The Daily Mail recently did a lovely spread of celebrity bunions, headed up by the flawless Amal Clooney. Well, flawless except for her bunions. As someone who didn’t know what a bunion was, and therefore only realised they had them about two weeks ago, I thought it’d be pertinent to compile a short and succinct fact sheet as to what a bunion is, what to do with it, and how to make it go away. Unfortunately, it’s not as simple as a verucca (something I also keep getting. I am so fit).
What is a bunion?
It’s a deformity of the joint, meaning your foot shape changes and a sort of lump appears. Except it isn’t actually a lump, because lumps are soft – this is hard and feels like your foot.
If it’s on the outside, your little toe will start curling under the other toes, and may start looking properly freaky. If it’s on the inside, your big toe will start curling towards your other toes and your entire foot will look freaky.
How can I stop them happening?
Nobody knows why they happen, so it’s difficult to advise on this. Women get them more than men, so it’s thought that it could be something to do with heels or uncomfortable fashion-y shoes – but, because nobody knows, it might also be down to the moon. Or seeing two magpies.
They appear to run in families, though, which means they might be genetic, and people with really flexible joints are also way more likely to get them. So if you’re double jointed, watch out for bunions.
What can I do when I get them?
If they’re not that noticeable, you can try those bunion pads which protects it from further rubbing, and stops it from getting all calloused and gross. You can also buy shoe inserts to correct the position of your foot to minimise the bunion getting bigger/getting more bunions. Is anyone else visualising onions whenever they read the word ‘bunions’? Sure, just me. Sure. You can also wear a splint at night to help realign the toe.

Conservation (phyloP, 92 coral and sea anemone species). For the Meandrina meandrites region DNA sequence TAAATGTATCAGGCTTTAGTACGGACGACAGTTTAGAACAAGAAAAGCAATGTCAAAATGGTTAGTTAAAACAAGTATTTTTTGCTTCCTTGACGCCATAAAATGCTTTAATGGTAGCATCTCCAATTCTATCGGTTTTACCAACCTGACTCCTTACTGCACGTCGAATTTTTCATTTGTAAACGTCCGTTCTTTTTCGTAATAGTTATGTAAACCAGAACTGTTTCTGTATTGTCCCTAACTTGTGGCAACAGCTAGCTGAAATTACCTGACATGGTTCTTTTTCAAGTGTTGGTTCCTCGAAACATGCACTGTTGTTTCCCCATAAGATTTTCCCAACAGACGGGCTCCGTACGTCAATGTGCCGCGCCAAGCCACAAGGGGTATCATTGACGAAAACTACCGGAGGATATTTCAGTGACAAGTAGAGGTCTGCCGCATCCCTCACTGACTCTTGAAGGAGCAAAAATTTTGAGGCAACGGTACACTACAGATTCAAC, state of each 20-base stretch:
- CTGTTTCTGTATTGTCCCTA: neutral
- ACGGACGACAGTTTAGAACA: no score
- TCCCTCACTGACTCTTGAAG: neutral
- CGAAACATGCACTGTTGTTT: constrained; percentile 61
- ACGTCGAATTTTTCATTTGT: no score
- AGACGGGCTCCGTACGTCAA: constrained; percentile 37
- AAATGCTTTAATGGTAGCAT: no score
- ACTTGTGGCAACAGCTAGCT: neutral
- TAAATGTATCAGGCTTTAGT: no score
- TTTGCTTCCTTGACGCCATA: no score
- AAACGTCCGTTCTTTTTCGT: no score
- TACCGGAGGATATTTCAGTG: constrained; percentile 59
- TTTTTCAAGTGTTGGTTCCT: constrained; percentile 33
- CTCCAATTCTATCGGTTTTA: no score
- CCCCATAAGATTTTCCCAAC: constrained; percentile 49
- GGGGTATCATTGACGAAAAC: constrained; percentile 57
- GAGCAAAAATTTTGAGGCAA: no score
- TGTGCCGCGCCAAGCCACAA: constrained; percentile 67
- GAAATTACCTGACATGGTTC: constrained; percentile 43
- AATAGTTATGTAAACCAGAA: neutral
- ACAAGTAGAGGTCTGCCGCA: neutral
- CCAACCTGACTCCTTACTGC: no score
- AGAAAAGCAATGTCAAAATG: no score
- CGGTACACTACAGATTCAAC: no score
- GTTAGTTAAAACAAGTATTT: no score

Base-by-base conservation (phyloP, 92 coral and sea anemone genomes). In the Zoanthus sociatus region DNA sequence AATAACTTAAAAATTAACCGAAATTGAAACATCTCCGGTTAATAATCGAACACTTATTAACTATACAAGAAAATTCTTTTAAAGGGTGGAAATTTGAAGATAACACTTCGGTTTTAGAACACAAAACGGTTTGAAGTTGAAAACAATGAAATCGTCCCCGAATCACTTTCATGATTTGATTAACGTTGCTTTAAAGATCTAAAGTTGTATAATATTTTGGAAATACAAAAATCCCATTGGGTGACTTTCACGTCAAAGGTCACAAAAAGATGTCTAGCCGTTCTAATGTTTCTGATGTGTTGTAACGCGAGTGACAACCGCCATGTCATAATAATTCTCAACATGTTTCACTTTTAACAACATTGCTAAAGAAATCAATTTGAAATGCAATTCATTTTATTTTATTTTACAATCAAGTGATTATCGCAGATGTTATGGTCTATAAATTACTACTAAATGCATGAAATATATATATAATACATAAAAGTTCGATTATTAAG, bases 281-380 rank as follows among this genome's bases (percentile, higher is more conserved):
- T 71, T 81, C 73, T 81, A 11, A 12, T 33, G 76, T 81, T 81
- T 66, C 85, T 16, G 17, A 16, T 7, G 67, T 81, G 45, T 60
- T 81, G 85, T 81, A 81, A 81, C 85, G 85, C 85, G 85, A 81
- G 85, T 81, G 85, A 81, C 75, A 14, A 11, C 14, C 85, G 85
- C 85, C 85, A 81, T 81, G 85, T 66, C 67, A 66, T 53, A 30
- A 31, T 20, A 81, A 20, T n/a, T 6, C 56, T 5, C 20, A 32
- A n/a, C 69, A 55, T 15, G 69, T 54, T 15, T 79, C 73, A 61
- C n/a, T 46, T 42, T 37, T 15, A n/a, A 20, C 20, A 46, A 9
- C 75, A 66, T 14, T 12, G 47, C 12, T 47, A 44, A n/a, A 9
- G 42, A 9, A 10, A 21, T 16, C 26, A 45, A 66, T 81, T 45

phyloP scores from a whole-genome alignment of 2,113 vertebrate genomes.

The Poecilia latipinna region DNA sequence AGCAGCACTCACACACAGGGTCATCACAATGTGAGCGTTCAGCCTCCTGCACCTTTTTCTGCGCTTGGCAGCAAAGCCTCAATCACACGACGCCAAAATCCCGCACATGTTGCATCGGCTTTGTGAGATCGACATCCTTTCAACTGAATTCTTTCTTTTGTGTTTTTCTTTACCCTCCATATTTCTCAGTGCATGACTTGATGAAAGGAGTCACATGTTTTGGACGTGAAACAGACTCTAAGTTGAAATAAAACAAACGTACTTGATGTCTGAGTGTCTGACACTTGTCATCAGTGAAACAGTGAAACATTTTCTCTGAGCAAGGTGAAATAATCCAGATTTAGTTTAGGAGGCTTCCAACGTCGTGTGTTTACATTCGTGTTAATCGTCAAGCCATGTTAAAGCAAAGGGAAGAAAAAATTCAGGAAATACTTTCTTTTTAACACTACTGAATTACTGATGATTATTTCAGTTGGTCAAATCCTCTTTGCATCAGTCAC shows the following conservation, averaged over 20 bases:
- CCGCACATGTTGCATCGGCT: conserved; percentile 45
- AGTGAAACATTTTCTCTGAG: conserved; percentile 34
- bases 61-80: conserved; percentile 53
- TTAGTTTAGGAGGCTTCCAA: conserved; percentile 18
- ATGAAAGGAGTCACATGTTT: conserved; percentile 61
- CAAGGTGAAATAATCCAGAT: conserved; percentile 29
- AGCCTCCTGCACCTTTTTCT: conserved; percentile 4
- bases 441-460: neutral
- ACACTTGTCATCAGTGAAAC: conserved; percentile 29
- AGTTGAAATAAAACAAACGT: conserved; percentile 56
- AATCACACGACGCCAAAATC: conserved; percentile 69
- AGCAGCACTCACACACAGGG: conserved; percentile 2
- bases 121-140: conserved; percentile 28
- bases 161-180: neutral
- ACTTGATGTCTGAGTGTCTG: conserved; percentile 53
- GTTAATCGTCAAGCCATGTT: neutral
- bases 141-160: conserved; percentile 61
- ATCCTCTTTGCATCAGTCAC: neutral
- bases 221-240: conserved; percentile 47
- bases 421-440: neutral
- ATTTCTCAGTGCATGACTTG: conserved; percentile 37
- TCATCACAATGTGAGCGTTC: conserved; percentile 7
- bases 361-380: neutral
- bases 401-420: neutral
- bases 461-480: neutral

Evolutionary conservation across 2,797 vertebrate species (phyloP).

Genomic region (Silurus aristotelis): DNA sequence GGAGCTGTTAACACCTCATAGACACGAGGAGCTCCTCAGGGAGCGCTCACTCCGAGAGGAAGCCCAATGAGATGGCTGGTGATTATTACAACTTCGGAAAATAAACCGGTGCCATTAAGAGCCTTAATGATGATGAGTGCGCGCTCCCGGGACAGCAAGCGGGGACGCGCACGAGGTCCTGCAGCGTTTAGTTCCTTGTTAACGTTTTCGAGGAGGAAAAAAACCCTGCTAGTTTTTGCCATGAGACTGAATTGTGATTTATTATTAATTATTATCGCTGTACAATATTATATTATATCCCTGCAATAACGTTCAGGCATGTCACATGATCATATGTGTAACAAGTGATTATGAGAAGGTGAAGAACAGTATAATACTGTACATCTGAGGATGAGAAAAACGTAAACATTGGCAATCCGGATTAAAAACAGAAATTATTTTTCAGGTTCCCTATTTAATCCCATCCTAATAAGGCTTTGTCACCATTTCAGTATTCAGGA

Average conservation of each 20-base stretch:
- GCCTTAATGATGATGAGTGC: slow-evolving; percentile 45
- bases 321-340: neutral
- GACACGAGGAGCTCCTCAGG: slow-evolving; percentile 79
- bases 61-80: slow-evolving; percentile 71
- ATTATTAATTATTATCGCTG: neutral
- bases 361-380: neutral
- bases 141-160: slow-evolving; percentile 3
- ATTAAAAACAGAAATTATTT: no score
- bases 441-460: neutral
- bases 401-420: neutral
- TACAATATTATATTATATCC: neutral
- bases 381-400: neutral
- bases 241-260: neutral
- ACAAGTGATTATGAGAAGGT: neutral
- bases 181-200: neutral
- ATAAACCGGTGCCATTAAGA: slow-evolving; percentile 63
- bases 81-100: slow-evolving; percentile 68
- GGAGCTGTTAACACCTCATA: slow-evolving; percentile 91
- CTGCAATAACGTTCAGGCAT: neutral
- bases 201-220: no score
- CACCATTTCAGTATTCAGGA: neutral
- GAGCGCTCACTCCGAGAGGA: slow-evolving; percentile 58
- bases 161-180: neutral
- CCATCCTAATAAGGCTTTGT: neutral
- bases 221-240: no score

Basically, there isn’t a magic quick-fix and the only way to truly get rid of them is to have surgery. Especially if they’re painful, because they could start causing a whole host of other problems. Think about it, to stop feeling the pain, you’ll be walking slightly differently which throws your whole posture out of whack which, in turn, can cause damage all over your body.
Does surgery hurt?
Yeah, of course, but you’ll get anaesthetic and it’s worth it if you’re in pain all the time. There are about 150 different types of bunion surgery, but surgeons use the same 12 or so methods, the most common of which are day procedures (you won’t need to spend the night at the hospital).
An osteotomy is where they remove the swollen lump and realign the toe bone. An excision removes the entire joint, and they create a false joint with scar tissue that forms because of the operation (fun). You can also get mininmally invasive bunion treatment where someone fixes it using a long thin wire with a camera on it and makes tiny incisions to sort out the toe. You'll have to be in a cast for a bit, but you won’t have any bunions anymore! Fun.
I DON’T WANT SURGERY!!!
You don’t have to have it. Most bunions never cause problems, it’s only the few cases that start to cause discomfort that will need surgery – and by that stage, you’ll be well up for surgery, due to the pain. So until then, celebrate your bunion. Draw a little face on it. Buy it a nice dress. Call it Liam. Whatever you want.
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Illustration: Laura Heckford
This article originally appeared on The Debrief.